I think you the behavior you want may be exactly what will happen provided
that you setup your sensors to retry when they fail.

Let me describe a play-by-play of how things should happen
* sensor is running, doing its sensor thing (for this sake let's say it's
waiting for a file in HDFS to show up), note that it has to be a
"stateless" sensor to work well here, the filename it looks up is "static"
in this example, if the task restarts, it will look at the exact same
* the worker on which this sensor runs goes dark, let's say it's rebooted
* task instance is still marked as running as far as the state of airflow,
but no hearbeats for that task instance are emmited / recorded anymore
* the scheduler's process monitors for heartbeats, and sees that task
instance X has not emitted a heartbeat in the required threshold amount of
time, it decides to fail the task, which triggers the normal post-failure
hooks and email alerting if the task is setup that way
* assuming the task was setup with let's say 5 retries task becomes in an
up_for_retry state, with a retry count of 0
* scheduler re-fires the sensor, cranks up the count of retry to 1 and the
task is running again
* sensor wakes up every retry_interval, checks if the criteria is met
* sensor finds the criteria is met, task instance status is set to success
* downstream tasks fire

If your sensor isn't stateless by nature (let's say it gets a jobid from a
remote service when it starts, and hold it in memory to make periodic calls
to track completion), somehow you have to make stateless. Maybe using XCom
to put the persisted state in the Airflow db, or perhaps some sort of
contract like a predictable, atomic signal for the task to check.


On Mon, Oct 17, 2016 at 3:24 AM, Michal K <postratio...@yahoo.com.invalid>

> Hello Everyone,
> our company is currently considering Airflow for the engine of a pretty
> big workflow system.We use Python 3 and have some HA requirements, so we
> plan to use Celery with multiple worker and scheduler nodes and RabbitMQ as
> message bus. We are also using Docker containers for deployment.
> We have a specific case, which we need to handle in our workflows. Some
> tasks, which we trigger are very long lived (many hours long). These long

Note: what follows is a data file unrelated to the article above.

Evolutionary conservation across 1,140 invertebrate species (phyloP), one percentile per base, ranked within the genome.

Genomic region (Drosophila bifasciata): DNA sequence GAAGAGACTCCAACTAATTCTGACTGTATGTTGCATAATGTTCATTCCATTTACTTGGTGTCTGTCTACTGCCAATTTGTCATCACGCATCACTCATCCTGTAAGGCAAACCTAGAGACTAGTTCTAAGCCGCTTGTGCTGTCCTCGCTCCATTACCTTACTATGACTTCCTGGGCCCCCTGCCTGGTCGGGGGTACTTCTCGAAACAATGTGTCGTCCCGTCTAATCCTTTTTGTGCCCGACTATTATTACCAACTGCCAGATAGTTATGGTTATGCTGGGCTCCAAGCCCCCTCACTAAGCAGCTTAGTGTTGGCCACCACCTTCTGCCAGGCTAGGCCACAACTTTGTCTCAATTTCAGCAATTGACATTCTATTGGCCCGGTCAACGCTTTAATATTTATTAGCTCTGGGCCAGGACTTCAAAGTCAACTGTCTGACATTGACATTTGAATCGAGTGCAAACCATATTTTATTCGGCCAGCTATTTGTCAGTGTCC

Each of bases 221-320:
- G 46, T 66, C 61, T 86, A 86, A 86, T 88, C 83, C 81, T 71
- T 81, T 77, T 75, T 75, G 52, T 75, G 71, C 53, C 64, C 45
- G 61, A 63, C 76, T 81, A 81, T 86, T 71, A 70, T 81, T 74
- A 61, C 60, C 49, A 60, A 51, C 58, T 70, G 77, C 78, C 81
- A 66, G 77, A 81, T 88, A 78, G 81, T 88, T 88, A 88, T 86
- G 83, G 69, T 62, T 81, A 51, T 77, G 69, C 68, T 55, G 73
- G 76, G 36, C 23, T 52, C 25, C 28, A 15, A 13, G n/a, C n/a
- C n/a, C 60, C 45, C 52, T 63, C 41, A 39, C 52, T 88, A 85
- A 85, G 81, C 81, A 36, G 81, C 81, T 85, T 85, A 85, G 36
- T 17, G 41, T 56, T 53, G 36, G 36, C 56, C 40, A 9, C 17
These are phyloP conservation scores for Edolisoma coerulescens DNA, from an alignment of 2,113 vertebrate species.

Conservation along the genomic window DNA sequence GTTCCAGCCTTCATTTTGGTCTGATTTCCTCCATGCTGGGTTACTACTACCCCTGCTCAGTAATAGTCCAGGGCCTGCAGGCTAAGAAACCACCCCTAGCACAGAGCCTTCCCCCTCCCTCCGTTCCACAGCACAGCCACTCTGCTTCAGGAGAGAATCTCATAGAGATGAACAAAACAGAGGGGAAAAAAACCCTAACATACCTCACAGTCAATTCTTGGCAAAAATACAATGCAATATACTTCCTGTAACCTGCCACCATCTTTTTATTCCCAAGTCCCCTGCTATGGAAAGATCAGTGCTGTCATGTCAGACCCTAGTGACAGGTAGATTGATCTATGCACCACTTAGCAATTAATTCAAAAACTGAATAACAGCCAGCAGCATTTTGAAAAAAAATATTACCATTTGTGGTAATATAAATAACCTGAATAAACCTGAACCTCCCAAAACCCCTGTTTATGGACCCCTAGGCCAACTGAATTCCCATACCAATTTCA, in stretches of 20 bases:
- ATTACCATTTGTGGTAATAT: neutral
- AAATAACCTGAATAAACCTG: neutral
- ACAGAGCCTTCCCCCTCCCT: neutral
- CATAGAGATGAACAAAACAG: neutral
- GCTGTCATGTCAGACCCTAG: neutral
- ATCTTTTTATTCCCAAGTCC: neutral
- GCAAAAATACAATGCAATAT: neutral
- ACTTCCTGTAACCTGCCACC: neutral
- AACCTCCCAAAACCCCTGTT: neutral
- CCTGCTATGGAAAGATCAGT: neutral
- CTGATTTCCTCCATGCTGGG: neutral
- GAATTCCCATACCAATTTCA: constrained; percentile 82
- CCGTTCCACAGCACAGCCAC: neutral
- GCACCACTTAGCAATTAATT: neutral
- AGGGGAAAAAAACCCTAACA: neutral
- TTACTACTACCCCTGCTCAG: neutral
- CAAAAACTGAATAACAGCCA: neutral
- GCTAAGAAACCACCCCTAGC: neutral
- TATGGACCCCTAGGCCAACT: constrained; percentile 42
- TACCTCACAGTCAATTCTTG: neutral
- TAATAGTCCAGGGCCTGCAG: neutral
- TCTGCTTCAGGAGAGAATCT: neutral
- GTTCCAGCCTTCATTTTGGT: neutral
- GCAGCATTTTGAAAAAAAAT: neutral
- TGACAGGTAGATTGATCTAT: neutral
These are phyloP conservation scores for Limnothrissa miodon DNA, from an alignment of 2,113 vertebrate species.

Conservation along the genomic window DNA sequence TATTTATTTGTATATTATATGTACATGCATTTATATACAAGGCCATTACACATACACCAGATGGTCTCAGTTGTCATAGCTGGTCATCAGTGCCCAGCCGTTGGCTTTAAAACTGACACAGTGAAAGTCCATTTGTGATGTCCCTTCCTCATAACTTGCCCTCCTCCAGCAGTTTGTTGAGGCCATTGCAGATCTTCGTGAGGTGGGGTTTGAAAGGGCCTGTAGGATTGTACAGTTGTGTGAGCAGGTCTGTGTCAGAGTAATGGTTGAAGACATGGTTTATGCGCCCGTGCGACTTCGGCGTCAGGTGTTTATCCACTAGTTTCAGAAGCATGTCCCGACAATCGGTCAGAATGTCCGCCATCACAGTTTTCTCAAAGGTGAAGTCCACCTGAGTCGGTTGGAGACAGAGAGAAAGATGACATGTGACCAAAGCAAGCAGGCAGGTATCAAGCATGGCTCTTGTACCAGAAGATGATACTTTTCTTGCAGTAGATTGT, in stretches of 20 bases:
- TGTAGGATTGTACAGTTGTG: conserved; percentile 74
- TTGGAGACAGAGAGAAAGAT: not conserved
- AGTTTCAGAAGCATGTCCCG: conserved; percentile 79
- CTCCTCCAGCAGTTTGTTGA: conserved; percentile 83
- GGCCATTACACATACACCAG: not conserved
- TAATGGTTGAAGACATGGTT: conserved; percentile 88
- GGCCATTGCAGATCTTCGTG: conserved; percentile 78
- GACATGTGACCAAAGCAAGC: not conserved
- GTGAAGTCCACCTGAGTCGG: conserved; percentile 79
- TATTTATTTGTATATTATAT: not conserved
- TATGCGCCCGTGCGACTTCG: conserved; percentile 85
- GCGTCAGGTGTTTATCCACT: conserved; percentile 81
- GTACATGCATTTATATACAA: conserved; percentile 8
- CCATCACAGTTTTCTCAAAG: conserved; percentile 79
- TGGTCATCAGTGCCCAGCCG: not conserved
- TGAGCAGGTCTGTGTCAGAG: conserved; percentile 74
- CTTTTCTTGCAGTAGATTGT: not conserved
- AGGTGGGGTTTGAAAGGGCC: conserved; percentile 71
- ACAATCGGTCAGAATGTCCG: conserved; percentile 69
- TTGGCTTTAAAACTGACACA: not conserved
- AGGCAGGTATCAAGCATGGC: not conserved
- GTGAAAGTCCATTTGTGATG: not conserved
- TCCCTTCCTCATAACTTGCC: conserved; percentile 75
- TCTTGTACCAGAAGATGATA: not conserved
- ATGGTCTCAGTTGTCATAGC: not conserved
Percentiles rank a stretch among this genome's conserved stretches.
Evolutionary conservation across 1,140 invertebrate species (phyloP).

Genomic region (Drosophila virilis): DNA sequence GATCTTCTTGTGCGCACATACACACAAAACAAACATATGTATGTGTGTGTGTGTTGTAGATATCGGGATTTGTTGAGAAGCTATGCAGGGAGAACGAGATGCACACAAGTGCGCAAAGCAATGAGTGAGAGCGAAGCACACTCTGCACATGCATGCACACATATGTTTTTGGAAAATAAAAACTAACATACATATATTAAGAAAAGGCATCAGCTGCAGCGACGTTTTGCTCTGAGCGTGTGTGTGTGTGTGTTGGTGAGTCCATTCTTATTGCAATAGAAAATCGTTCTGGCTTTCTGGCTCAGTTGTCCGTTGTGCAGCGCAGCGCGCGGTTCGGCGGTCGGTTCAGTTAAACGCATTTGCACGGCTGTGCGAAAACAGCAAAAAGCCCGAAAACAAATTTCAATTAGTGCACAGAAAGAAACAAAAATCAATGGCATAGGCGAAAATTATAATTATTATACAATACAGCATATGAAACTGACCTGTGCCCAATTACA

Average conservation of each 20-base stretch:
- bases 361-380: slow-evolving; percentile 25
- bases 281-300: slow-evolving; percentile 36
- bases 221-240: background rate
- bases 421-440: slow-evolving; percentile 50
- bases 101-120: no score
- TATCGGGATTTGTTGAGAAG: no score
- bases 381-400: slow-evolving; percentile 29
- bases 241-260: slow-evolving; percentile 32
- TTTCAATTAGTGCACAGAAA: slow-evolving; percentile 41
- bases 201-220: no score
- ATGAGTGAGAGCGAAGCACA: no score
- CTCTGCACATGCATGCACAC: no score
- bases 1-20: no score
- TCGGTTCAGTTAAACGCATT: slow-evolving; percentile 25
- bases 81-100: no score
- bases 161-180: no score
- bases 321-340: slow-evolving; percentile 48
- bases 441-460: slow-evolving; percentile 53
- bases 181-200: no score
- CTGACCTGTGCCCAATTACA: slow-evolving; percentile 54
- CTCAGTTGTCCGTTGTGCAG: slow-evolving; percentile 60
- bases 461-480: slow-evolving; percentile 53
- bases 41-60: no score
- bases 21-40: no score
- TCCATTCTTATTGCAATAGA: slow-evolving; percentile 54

> tasks are carried out by external systems, independent of the Airflow
> nodes. In our workflow need to start, then monitor these external tasks and
> trigger downstream operators based on their results.
> This seems like a perfect job for Airflow sensors. Here however, we run
> into a small problem. In our testing it seems not possible to stop an
> Airflow worker while a sensor is running. The sensor continues to run
> during a Celery warm shutdown and it's background process remains active
> even after a cold shutdown. This prevents us from being able to safely
> destroy the worker's Docker container.
> Since at least one of the external tasks we need to monitor is practically
> always running, we would not be able to stop our Airflow workers in order
> to deploy code changes to our DAGs or the libraries they depend on.
> It would be perfect for our case to have the ability to suspend an Airflow
> sensor while shutting down the worker and resume it when the worker
> restarts.
> I was wondering how this could be implemented in Airflow and I came up
> with this initial idea:https://github.com/postrational/incubator-
> airflow/commit/74ac6f7290d6838362ff437e228465bb49fe198f
> The code adds a signal handler to the BaseSensorOperator, which raises an
> exception if it detects that the worker is shutting down (SIGINT detected).
> Later on it handles the exception in the 'run' method of the TaskInstance.
> The idea is to put the sensor in a state which would cause it to be cleanly
> resumed after Airflow comes back up after a restart.
> So far, my draft code works some of the time, but not always. Sometimes
> the sensor resumes correctly, but sometimes it doesn't trigger its
> downstream operator and the whole DAG run is marked as "failed".
> I noticed the following line in the sensor's logs:[2016-10-13
> 19:15:17,033] {jobs.py:1976} WARNING - State of this instance has been
> externally set to None. Taking the poison pill. So long.
> I would like to ask you how to properly mark an operator to be restarted
> cleanly.
> Before I proceed any further I would also like to ask for your opinion of
> this approach. How do you handle long running sensors? Do you use Docker
> with Airflow?
> Any advice would be greatly appreciated. Thanks,
> Michal

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